Eventually, someone will attempt extending the operating theater of drivebots, with commercial as opposed to pure pie-in-the-sky research intent: From closed mines to the most predictable corners of the public roads transportation network. More likely that not, to long haul trucking on the most predictable, hence least risky, stretches of freeway. When that happens, especially as soon as more than one group is doing it profitably and hence competition ensues, that will be a big step forward.

Then, the race will be on to, slowly as the risk of real injury is great once your flinging multiton objects around at freeway speeds, open up more stretches of roadway.

Takeaway being, there is a much bigger step from "autonomous vehicles being viable somewhere" to "them being viable anywhere," than it is from where we are today to the former. They're already viable in some specific mining sectors. That hurdle is already met. But that hurdle is also only the tiniest of baby steps of the way to the latter, which after all does include drivebots conducting themselves better than humans as drivers of police cruisers and others engaged in running gunbattles through rush hour Manhattan.

Exactly how quickly the level of complexity increases as you move away from the most predictable of environments and into richer ones, is the central question of concern for those bent on a fully general deployment of drivebots into infrastructures fully shared with humans. Noone has even the remotest idea how to estimate that yet.

But so far, in EVERY other attempt at AI: Early developments has proven easy, promising AND very impressive. Making everyone optimistic. Then, they have ALL, fairly quickly thereafter, hit a complexity wall so steep, almost any progress from the quick, "easy" early stages ends up being completely stymied. Until eventually all those involved get sufficiently frustrated, that they slink back to do something more rewarding with their Nobel laureate sized brains.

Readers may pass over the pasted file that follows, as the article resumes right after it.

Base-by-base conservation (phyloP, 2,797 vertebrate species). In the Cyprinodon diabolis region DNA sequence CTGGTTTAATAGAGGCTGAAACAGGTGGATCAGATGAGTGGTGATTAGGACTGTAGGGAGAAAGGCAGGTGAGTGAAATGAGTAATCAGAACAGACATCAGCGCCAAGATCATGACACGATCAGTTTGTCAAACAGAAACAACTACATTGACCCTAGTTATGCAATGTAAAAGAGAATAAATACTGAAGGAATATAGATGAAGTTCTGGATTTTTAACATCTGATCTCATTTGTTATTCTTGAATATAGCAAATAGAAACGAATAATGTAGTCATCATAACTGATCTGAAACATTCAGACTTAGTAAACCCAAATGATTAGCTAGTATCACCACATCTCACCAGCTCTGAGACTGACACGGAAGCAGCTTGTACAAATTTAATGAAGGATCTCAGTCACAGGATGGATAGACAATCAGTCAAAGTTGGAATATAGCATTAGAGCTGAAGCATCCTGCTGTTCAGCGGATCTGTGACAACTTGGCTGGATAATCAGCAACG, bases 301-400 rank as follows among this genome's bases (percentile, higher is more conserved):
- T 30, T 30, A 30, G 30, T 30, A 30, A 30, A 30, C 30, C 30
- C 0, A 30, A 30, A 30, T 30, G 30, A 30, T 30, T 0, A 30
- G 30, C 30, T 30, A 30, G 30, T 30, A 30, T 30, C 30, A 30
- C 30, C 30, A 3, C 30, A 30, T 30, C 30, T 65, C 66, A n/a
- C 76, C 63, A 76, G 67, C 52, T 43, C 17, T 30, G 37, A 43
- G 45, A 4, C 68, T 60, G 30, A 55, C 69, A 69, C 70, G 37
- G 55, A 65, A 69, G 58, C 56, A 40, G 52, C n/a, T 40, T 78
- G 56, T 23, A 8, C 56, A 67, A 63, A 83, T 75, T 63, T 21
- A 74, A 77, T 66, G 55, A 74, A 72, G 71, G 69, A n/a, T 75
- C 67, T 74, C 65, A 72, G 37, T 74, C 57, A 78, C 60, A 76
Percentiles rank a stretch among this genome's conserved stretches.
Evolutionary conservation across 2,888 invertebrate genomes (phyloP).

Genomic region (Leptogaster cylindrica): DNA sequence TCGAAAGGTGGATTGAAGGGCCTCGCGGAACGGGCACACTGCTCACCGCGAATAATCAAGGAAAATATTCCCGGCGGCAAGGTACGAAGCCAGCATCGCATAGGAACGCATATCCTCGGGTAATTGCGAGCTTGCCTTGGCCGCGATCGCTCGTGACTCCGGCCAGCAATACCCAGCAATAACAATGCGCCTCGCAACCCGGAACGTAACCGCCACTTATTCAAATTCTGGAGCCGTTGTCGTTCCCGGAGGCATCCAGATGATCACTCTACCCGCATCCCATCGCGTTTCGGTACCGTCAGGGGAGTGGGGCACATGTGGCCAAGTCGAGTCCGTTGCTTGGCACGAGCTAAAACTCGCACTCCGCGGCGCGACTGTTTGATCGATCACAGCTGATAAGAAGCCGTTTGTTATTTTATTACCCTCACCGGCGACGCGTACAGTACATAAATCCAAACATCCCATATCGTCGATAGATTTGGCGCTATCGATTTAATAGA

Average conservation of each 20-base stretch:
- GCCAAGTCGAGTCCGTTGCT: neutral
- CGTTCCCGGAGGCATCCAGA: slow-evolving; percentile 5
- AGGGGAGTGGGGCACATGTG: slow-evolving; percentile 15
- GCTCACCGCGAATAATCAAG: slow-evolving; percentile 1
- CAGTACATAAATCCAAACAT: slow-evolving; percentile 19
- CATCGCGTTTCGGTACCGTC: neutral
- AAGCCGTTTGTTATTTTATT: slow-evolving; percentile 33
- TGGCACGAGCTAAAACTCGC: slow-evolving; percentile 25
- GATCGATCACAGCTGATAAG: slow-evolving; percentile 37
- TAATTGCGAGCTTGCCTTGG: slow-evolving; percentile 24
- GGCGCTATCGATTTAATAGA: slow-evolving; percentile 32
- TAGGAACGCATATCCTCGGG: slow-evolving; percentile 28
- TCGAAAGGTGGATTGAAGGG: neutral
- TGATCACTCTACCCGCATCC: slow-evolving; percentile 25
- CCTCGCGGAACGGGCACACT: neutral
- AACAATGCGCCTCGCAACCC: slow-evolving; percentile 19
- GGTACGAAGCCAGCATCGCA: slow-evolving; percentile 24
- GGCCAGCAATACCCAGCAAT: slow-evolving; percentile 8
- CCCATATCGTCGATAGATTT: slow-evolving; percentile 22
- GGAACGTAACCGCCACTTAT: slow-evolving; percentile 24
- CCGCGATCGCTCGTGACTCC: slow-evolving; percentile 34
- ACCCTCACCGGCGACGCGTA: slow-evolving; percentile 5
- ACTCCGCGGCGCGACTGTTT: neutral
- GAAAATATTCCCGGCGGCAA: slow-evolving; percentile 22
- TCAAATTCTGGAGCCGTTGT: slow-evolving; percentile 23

So, predicting when autonomous vehicles are viable, doesn't really mean much, unless you specify the environments in which you posit viability. Do you mean in certain, tightly selected mining operations? Do you mean as pure research without even a concern about whether a certain scenario can be self funding? Do you mean commercially viable operation on 10% the total mileage of US freeways? Or do you mean running gunbattles through Manhattan? The difference in years from the first to the last, could be 20 years. Or it could be 20,000 years. Or more. Noone knows, and the history of previous flirtiations with AI booms, certainly don't provide much grounds for optimism.